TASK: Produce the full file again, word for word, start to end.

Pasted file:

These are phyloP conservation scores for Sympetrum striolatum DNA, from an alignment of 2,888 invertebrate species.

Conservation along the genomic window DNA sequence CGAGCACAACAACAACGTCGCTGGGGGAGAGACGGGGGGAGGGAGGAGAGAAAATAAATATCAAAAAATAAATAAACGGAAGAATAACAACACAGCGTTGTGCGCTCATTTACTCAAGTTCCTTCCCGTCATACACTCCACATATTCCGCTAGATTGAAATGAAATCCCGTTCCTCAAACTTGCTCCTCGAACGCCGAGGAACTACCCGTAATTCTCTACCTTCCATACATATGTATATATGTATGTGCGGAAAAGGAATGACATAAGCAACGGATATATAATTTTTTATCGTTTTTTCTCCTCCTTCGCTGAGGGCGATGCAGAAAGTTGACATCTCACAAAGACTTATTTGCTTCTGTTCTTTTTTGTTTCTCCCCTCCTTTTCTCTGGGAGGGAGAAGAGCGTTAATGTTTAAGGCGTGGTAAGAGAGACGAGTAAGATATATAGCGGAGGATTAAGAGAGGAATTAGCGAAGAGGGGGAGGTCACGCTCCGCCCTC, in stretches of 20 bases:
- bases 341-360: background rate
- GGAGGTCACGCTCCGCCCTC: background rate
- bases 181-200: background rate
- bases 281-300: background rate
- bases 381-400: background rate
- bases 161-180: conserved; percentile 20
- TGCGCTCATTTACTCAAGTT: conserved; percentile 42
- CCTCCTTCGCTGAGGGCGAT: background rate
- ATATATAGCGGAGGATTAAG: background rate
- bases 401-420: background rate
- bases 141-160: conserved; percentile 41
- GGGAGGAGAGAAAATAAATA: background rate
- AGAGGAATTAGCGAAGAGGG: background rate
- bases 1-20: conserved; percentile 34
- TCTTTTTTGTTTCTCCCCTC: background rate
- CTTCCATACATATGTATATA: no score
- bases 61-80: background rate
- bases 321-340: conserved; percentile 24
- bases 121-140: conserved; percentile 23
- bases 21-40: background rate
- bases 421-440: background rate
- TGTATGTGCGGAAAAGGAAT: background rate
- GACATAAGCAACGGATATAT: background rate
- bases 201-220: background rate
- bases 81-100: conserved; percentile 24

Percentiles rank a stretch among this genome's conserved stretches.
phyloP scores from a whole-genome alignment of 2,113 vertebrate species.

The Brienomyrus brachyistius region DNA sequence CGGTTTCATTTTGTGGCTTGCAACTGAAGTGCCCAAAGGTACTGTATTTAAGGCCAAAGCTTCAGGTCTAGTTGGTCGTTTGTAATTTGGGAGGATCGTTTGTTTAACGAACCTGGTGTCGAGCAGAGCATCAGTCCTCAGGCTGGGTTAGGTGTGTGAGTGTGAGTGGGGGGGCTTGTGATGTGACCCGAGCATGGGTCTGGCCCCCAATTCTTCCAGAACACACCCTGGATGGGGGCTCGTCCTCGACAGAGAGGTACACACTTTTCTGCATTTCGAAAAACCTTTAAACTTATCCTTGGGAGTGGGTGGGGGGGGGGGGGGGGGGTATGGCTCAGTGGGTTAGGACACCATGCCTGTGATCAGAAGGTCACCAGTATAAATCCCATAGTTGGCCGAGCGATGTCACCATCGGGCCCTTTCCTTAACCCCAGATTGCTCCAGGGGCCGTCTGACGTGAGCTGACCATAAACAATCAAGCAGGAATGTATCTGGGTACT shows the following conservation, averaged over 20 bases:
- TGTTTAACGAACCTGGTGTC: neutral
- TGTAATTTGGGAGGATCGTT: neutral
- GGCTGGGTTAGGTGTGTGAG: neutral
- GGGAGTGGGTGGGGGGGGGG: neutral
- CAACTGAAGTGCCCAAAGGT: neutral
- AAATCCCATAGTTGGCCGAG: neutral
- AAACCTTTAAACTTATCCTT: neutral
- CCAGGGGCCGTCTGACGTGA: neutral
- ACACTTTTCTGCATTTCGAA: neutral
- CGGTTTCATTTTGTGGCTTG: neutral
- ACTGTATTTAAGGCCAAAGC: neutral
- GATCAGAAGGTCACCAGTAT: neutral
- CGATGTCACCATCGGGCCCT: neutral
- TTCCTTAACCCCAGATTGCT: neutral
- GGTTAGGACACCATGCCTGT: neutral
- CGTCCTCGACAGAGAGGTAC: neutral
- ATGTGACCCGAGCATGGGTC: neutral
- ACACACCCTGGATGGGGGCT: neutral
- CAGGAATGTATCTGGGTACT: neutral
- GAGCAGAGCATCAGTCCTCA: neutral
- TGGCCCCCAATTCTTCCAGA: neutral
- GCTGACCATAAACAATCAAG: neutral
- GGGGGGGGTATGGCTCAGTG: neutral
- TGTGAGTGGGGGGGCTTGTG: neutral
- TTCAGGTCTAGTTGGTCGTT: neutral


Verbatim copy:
These are phyloP conservation scores for Sympetrum striolatum DNA, from an alignment of 2,888 invertebrate species.

Conservation along the genomic window DNA sequence CGAGCACAACAACAACGTCGCTGGGGGAGAGACGGGGGGAGGGAGGAGAGAAAATAAATATCAAAAAATAAATAAACGGAAGAATAACAACACAGCGTTGTGCGCTCATTTACTCAAGTTCCTTCCCGTCATACACTCCACATATTCCGCTAGATTGAAATGAAATCCCGTTCCTCAAACTTGCTCCTCGAACGCCGAGGAACTACCCGTAATTCTCTACCTTCCATACATATGTATATATGTATGTGCGGAAAAGGAATGACATAAGCAACGGATATATAATTTTTTATCGTTTTTTCTCCTCCTTCGCTGAGGGCGATGCAGAAAGTTGACATCTCACAAAGACTTATTTGCTTCTGTTCTTTTTTGTTTCTCCCCTCCTTTTCTCTGGGAGGGAGAAGAGCGTTAATGTTTAAGGCGTGGTAAGAGAGACGAGTAAGATATATAGCGGAGGATTAAGAGAGGAATTAGCGAAGAGGGGGAGGTCACGCTCCGCCCTC, in stretches of 20 bases:
- bases 341-360: background rate
- GGAGGTCACGCTCCGCCCTC: background rate
- bases 181-200: background rate
- bases 281-300: background rate
- bases 381-400: background rate
- bases 161-180: conserved; percentile 20
- TGCGCTCATTTACTCAAGTT: conserved; percentile 42
- CCTCCTTCGCTGAGGGCGAT: background rate
- ATATATAGCGGAGGATTAAG: background rate
- bases 401-420: background rate
- bases 141-160: conserved; percentile 41
- GGGAGGAGAGAAAATAAATA: background rate
- AGAGGAATTAGCGAAGAGGG: background rate
- bases 1-20: conserved; percentile 34
- TCTTTTTTGTTTCTCCCCTC: background rate
- CTTCCATACATATGTATATA: no score
- bases 61-80: background rate
- bases 321-340: conserved; percentile 24
- bases 121-140: conserved; percentile 23
- bases 21-40: background rate
- bases 421-440: background rate
- TGTATGTGCGGAAAAGGAAT: background rate
- GACATAAGCAACGGATATAT: background rate
- bases 201-220: background rate
- bases 81-100: conserved; percentile 24

Percentiles rank a stretch among this genome's conserved stretches.
phyloP scores from a whole-genome alignment of 2,113 vertebrate species.

The Brienomyrus brachyistius region DNA sequence CGGTTTCATTTTGTGGCTTGCAACTGAAGTGCCCAAAGGTACTGTATTTAAGGCCAAAGCTTCAGGTCTAGTTGGTCGTTTGTAATTTGGGAGGATCGTTTGTTTAACGAACCTGGTGTCGAGCAGAGCATCAGTCCTCAGGCTGGGTTAGGTGTGTGAGTGTGAGTGGGGGGGCTTGTGATGTGACCCGAGCATGGGTCTGGCCCCCAATTCTTCCAGAACACACCCTGGATGGGGGCTCGTCCTCGACAGAGAGGTACACACTTTTCTGCATTTCGAAAAACCTTTAAACTTATCCTTGGGAGTGGGTGGGGGGGGGGGGGGGGGGTATGGCTCAGTGGGTTAGGACACCATGCCTGTGATCAGAAGGTCACCAGTATAAATCCCATAGTTGGCCGAGCGATGTCACCATCGGGCCCTTTCCTTAACCCCAGATTGCTCCAGGGGCCGTCTGACGTGAGCTGACCATAAACAATCAAGCAGGAATGTATCTGGGTACT shows the following conservation, averaged over 20 bases:
- TGTTTAACGAACCTGGTGTC: neutral
- TGTAATTTGGGAGGATCGTT: neutral
- GGCTGGGTTAGGTGTGTGAG: neutral
- GGGAGTGGGTGGGGGGGGGG: neutral
- CAACTGAAGTGCCCAAAGGT: neutral
- AAATCCCATAGTTGGCCGAG: neutral
- AAACCTTTAAACTTATCCTT: neutral
- CCAGGGGCCGTCTGACGTGA: neutral
- ACACTTTTCTGCATTTCGAA: neutral
- CGGTTTCATTTTGTGGCTTG: neutral
- ACTGTATTTAAGGCCAAAGC: neutral
- GATCAGAAGGTCACCAGTAT: neutral
- CGATGTCACCATCGGGCCCT: neutral
- TTCCTTAACCCCAGATTGCT: neutral
- GGTTAGGACACCATGCCTGT: neutral
- CGTCCTCGACAGAGAGGTAC: neutral
- ATGTGACCCGAGCATGGGTC: neutral
- ACACACCCTGGATGGGGGCT: neutral
- CAGGAATGTATCTGGGTACT: neutral
- GAGCAGAGCATCAGTCCTCA: neutral
- TGGCCCCCAATTCTTCCAGA: neutral
- GCTGACCATAAACAATCAAG: neutral
- GGGGGGGGTATGGCTCAGTG: neutral
- TGTGAGTGGGGGGGCTTGTG: neutral
- TTCAGGTCTAGTTGGTCGTT: neutral